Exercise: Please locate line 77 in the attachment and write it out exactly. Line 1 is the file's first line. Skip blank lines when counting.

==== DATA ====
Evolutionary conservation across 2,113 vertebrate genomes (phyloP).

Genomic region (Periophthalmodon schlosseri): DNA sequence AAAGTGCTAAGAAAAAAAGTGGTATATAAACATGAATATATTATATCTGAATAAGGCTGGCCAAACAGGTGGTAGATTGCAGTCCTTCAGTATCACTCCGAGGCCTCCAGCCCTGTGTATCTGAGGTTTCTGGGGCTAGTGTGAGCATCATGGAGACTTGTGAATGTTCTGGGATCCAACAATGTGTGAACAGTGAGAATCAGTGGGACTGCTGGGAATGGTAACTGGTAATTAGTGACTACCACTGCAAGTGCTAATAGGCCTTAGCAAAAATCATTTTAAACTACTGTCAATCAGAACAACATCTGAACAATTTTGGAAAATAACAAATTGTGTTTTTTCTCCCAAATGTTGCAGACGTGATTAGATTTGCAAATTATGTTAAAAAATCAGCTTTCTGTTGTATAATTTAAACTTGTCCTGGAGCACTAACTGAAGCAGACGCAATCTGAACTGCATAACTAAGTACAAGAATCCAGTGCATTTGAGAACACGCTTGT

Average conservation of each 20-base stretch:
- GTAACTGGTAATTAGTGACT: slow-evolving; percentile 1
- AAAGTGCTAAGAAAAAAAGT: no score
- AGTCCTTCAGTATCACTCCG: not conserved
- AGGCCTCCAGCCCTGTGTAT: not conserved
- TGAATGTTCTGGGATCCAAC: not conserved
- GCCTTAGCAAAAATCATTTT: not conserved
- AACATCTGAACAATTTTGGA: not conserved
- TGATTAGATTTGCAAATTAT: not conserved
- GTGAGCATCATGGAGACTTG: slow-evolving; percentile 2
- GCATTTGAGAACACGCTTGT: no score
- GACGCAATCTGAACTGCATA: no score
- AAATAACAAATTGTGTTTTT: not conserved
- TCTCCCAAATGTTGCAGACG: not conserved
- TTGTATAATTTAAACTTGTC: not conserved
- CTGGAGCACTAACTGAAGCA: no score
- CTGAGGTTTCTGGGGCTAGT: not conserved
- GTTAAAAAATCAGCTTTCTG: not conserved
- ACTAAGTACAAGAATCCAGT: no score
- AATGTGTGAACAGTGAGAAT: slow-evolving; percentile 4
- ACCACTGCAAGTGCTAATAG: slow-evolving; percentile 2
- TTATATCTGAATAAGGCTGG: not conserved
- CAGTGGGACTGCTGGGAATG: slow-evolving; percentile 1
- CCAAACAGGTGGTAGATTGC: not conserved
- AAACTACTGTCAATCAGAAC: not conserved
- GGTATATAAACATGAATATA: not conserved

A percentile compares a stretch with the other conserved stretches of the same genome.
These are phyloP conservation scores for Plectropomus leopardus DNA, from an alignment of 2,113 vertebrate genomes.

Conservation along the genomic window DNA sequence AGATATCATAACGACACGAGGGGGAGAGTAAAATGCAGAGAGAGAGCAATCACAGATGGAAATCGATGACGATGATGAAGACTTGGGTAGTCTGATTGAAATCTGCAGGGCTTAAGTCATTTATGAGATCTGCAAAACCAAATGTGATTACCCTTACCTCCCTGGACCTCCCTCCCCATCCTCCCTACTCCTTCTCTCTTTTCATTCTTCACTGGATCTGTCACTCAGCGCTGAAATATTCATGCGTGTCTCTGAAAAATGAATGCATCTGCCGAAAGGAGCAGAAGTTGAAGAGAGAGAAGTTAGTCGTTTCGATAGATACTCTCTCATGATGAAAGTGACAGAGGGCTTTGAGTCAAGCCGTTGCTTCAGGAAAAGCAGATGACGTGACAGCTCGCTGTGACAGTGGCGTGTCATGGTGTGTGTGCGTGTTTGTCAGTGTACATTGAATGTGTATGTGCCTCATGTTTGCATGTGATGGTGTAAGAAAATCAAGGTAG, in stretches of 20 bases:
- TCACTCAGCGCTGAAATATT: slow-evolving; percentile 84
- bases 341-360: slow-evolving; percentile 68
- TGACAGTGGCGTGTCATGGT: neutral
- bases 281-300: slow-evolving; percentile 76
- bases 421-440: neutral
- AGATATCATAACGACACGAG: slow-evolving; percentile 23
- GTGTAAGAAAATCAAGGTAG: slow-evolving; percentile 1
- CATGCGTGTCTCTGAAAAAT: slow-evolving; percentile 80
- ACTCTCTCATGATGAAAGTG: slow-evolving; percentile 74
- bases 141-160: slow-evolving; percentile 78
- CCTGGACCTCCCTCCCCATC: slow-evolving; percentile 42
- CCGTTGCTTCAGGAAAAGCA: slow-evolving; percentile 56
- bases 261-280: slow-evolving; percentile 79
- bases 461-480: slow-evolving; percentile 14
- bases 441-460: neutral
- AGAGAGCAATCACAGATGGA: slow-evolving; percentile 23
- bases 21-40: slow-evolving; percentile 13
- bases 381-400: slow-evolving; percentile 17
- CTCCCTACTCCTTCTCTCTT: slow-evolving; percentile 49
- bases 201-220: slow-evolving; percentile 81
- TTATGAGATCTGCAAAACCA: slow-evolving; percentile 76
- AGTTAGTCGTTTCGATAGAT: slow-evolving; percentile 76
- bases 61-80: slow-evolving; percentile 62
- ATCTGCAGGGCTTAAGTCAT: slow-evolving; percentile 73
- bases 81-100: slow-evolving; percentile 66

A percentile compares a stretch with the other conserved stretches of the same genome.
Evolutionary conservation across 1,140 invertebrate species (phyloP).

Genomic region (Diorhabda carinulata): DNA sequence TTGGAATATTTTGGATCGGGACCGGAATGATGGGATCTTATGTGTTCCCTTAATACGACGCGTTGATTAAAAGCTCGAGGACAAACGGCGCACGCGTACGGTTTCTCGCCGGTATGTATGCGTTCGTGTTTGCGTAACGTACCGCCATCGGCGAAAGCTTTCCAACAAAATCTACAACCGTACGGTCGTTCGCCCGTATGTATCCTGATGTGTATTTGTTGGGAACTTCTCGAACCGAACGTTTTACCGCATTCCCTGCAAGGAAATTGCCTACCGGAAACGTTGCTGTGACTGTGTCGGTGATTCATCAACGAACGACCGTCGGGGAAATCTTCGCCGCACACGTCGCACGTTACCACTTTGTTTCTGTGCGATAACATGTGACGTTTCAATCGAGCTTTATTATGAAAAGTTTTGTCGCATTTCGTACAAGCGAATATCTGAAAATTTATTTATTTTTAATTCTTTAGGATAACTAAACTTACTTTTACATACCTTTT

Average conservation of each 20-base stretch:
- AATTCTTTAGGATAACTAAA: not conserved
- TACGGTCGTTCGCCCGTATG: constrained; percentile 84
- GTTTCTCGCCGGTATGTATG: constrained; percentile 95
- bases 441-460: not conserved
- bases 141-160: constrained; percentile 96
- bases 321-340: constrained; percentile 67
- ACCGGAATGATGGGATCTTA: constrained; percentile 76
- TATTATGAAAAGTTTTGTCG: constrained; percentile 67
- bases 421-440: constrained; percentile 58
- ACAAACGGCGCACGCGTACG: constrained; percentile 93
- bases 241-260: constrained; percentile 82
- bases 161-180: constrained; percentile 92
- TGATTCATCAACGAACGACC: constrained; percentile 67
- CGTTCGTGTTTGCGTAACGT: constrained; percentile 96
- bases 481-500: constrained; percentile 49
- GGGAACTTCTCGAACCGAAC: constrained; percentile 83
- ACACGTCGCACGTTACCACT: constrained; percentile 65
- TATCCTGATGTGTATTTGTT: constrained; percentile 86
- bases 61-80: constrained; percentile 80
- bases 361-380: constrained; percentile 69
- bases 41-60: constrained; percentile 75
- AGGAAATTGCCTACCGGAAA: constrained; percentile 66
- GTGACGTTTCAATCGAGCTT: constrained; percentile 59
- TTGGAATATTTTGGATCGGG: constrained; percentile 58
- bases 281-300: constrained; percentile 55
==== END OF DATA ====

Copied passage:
- ACACGTCGCACGTTACCACT: constrained; percentile 65